Gayle Woody left home for college on the other side of the country, spent her career as an art educator, and now works in the studio where her father turned wooden bowls. Gayle’s biggest influence is her connection to nature. Her studio, attached to the 1880 family farmhouse, is frequently visited by wildlife and seasonally surrounded by wildflowers and native plants. Gayle says she has the curse of the art teacher: she dabbles in many forms and style.
She focuses her work on printmaking, ceramic tiles, and book making. Her block prints are cut from linoleum and printed on paper she makes from wasp’s nests. Her ceramic tiles are formed by pressing a carved image into clay and then bisque firing them. She uses Coptic binding for her books with pages made of cotton or linen.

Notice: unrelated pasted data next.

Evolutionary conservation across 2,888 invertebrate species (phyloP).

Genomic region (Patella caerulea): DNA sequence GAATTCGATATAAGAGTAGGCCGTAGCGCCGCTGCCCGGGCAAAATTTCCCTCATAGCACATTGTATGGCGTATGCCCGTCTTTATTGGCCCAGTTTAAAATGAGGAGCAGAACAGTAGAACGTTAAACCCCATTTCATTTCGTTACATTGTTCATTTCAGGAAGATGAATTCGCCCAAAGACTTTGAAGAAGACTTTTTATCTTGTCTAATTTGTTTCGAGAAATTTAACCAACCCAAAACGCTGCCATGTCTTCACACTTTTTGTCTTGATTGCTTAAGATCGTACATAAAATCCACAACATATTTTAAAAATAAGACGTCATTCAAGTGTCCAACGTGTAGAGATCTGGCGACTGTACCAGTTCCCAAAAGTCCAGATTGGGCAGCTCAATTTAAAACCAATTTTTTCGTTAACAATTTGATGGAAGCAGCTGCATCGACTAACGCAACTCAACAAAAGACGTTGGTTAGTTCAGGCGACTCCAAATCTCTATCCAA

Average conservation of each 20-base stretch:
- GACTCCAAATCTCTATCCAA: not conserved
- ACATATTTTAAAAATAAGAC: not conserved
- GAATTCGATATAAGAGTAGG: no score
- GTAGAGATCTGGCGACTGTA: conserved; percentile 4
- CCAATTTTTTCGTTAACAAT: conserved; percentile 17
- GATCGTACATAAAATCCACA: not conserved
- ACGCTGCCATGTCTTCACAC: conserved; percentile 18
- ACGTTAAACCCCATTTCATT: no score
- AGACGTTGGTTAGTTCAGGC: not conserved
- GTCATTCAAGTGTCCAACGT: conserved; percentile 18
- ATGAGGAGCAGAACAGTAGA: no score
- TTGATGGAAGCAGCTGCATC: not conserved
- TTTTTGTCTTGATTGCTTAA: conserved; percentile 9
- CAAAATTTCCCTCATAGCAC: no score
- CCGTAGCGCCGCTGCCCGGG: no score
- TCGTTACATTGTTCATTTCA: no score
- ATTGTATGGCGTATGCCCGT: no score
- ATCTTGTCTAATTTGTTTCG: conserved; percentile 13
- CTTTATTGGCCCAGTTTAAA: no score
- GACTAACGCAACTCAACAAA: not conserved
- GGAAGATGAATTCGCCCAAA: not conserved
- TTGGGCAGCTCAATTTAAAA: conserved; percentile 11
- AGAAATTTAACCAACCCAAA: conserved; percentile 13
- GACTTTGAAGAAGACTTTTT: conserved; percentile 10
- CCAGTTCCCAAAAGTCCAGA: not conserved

Gayle’s studio usually has work in various stages of creation, tables to work on, completed work for sale, and the energized disorder of the creative process. Visitors can view and purchase her work. They can enjoy seeing the many stages of creation, including the pressing of prints and even the blender where Gayle grinds up wasp nests for her paper!
Open by Appointment